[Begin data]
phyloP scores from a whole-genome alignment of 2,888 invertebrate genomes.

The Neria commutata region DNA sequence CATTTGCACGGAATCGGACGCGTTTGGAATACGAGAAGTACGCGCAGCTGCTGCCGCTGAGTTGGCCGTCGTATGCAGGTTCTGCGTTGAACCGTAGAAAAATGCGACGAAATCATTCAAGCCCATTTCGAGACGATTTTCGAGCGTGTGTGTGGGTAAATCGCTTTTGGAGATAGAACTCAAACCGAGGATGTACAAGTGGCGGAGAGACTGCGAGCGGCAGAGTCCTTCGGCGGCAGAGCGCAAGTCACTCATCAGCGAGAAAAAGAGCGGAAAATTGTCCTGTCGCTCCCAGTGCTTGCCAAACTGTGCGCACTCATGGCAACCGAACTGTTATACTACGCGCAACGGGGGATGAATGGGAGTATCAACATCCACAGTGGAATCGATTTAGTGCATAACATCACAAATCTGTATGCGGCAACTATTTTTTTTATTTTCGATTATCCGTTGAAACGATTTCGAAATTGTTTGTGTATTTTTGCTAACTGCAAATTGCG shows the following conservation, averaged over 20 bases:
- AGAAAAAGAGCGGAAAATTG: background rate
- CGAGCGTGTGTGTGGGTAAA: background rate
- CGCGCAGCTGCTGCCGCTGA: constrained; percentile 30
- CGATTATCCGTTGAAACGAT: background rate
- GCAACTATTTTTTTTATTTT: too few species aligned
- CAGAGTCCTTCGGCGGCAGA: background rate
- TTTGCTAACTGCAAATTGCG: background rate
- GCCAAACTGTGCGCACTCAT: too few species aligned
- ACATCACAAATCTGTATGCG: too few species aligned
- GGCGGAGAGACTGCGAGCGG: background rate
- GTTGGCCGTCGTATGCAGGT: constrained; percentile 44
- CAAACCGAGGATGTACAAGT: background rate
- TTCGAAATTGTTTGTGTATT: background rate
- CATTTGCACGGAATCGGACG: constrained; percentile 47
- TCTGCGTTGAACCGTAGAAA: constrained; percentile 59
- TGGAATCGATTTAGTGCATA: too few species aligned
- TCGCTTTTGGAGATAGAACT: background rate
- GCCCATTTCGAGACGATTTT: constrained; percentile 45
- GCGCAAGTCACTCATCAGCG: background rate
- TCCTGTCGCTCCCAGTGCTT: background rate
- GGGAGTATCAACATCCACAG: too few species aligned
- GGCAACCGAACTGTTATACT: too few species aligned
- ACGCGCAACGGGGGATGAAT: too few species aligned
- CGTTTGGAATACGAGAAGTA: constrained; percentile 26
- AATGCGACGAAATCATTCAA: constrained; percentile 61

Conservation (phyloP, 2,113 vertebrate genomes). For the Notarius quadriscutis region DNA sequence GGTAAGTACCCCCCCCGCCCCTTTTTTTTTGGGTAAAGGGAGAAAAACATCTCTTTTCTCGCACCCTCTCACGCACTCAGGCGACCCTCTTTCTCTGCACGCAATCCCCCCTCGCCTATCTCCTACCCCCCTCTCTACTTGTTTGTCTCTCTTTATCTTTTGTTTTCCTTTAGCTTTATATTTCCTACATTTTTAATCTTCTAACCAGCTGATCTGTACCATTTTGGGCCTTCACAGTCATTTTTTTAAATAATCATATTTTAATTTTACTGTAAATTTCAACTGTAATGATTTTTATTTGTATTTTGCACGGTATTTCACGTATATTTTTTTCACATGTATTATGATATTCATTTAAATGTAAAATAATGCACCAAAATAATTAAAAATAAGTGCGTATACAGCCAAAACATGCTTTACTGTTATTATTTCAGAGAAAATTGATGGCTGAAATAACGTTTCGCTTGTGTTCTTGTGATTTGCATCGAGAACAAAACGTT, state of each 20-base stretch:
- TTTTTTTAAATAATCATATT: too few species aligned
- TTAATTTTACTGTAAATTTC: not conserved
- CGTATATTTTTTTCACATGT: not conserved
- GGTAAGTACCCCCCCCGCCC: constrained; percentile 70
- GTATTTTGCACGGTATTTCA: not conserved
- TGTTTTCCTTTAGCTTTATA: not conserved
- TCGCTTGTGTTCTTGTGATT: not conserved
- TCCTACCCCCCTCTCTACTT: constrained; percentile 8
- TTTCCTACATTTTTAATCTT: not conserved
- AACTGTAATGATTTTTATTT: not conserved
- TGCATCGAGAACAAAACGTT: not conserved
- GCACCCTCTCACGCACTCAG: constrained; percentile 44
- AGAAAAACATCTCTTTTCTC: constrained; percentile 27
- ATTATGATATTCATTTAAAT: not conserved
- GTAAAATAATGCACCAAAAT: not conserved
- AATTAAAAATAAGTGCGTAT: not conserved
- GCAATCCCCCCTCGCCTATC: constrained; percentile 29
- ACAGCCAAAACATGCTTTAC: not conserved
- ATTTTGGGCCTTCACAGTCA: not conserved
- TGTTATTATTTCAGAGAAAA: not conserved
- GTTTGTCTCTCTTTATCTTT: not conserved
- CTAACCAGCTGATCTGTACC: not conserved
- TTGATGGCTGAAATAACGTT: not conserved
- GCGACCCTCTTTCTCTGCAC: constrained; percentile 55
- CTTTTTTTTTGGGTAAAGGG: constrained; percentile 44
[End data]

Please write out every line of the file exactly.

phyloP scores from a whole-genome alignment of 2,888 invertebrate genomes.

The Neria commutata region DNA sequence CATTTGCACGGAATCGGACGCGTTTGGAATACGAGAAGTACGCGCAGCTGCTGCCGCTGAGTTGGCCGTCGTATGCAGGTTCTGCGTTGAACCGTAGAAAAATGCGACGAAATCATTCAAGCCCATTTCGAGACGATTTTCGAGCGTGTGTGTGGGTAAATCGCTTTTGGAGATAGAACTCAAACCGAGGATGTACAAGTGGCGGAGAGACTGCGAGCGGCAGAGTCCTTCGGCGGCAGAGCGCAAGTCACTCATCAGCGAGAAAAAGAGCGGAAAATTGTCCTGTCGCTCCCAGTGCTTGCCAAACTGTGCGCACTCATGGCAACCGAACTGTTATACTACGCGCAACGGGGGATGAATGGGAGTATCAACATCCACAGTGGAATCGATTTAGTGCATAACATCACAAATCTGTATGCGGCAACTATTTTTTTTATTTTCGATTATCCGTTGAAACGATTTCGAAATTGTTTGTGTATTTTTGCTAACTGCAAATTGCG shows the following conservation, averaged over 20 bases:
- AGAAAAAGAGCGGAAAATTG: background rate
- CGAGCGTGTGTGTGGGTAAA: background rate
- CGCGCAGCTGCTGCCGCTGA: constrained; percentile 30
- CGATTATCCGTTGAAACGAT: background rate
- GCAACTATTTTTTTTATTTT: too few species aligned
- CAGAGTCCTTCGGCGGCAGA: background rate
- TTTGCTAACTGCAAATTGCG: background rate
- GCCAAACTGTGCGCACTCAT: too few species aligned
- ACATCACAAATCTGTATGCG: too few species aligned
- GGCGGAGAGACTGCGAGCGG: background rate
- GTTGGCCGTCGTATGCAGGT: constrained; percentile 44
- CAAACCGAGGATGTACAAGT: background rate
- TTCGAAATTGTTTGTGTATT: background rate
- CATTTGCACGGAATCGGACG: constrained; percentile 47
- TCTGCGTTGAACCGTAGAAA: constrained; percentile 59
- TGGAATCGATTTAGTGCATA: too few species aligned
- TCGCTTTTGGAGATAGAACT: background rate
- GCCCATTTCGAGACGATTTT: constrained; percentile 45
- GCGCAAGTCACTCATCAGCG: background rate
- TCCTGTCGCTCCCAGTGCTT: background rate
- GGGAGTATCAACATCCACAG: too few species aligned
- GGCAACCGAACTGTTATACT: too few species aligned
- ACGCGCAACGGGGGATGAAT: too few species aligned
- CGTTTGGAATACGAGAAGTA: constrained; percentile 26
- AATGCGACGAAATCATTCAA: constrained; percentile 61

Conservation (phyloP, 2,113 vertebrate genomes). For the Notarius quadriscutis region DNA sequence GGTAAGTACCCCCCCCGCCCCTTTTTTTTTGGGTAAAGGGAGAAAAACATCTCTTTTCTCGCACCCTCTCACGCACTCAGGCGACCCTCTTTCTCTGCACGCAATCCCCCCTCGCCTATCTCCTACCCCCCTCTCTACTTGTTTGTCTCTCTTTATCTTTTGTTTTCCTTTAGCTTTATATTTCCTACATTTTTAATCTTCTAACCAGCTGATCTGTACCATTTTGGGCCTTCACAGTCATTTTTTTAAATAATCATATTTTAATTTTACTGTAAATTTCAACTGTAATGATTTTTATTTGTATTTTGCACGGTATTTCACGTATATTTTTTTCACATGTATTATGATATTCATTTAAATGTAAAATAATGCACCAAAATAATTAAAAATAAGTGCGTATACAGCCAAAACATGCTTTACTGTTATTATTTCAGAGAAAATTGATGGCTGAAATAACGTTTCGCTTGTGTTCTTGTGATTTGCATCGAGAACAAAACGTT, state of each 20-base stretch:
- TTTTTTTAAATAATCATATT: too few species aligned
- TTAATTTTACTGTAAATTTC: not conserved
- CGTATATTTTTTTCACATGT: not conserved
- GGTAAGTACCCCCCCCGCCC: constrained; percentile 70
- GTATTTTGCACGGTATTTCA: not conserved
- TGTTTTCCTTTAGCTTTATA: not conserved
- TCGCTTGTGTTCTTGTGATT: not conserved
- TCCTACCCCCCTCTCTACTT: constrained; percentile 8
- TTTCCTACATTTTTAATCTT: not conserved
- AACTGTAATGATTTTTATTT: not conserved
- TGCATCGAGAACAAAACGTT: not conserved
- GCACCCTCTCACGCACTCAG: constrained; percentile 44
- AGAAAAACATCTCTTTTCTC: constrained; percentile 27
- ATTATGATATTCATTTAAAT: not conserved
- GTAAAATAATGCACCAAAAT: not conserved
- AATTAAAAATAAGTGCGTAT: not conserved
- GCAATCCCCCCTCGCCTATC: constrained; percentile 29
- ACAGCCAAAACATGCTTTAC: not conserved
- ATTTTGGGCCTTCACAGTCA: not conserved
- TGTTATTATTTCAGAGAAAA: not conserved
- GTTTGTCTCTCTTTATCTTT: not conserved
- CTAACCAGCTGATCTGTACC: not conserved
- TTGATGGCTGAAATAACGTT: not conserved
- GCGACCCTCTTTCTCTGCAC: constrained; percentile 55
- CTTTTTTTTTGGGTAAAGGG: constrained; percentile 44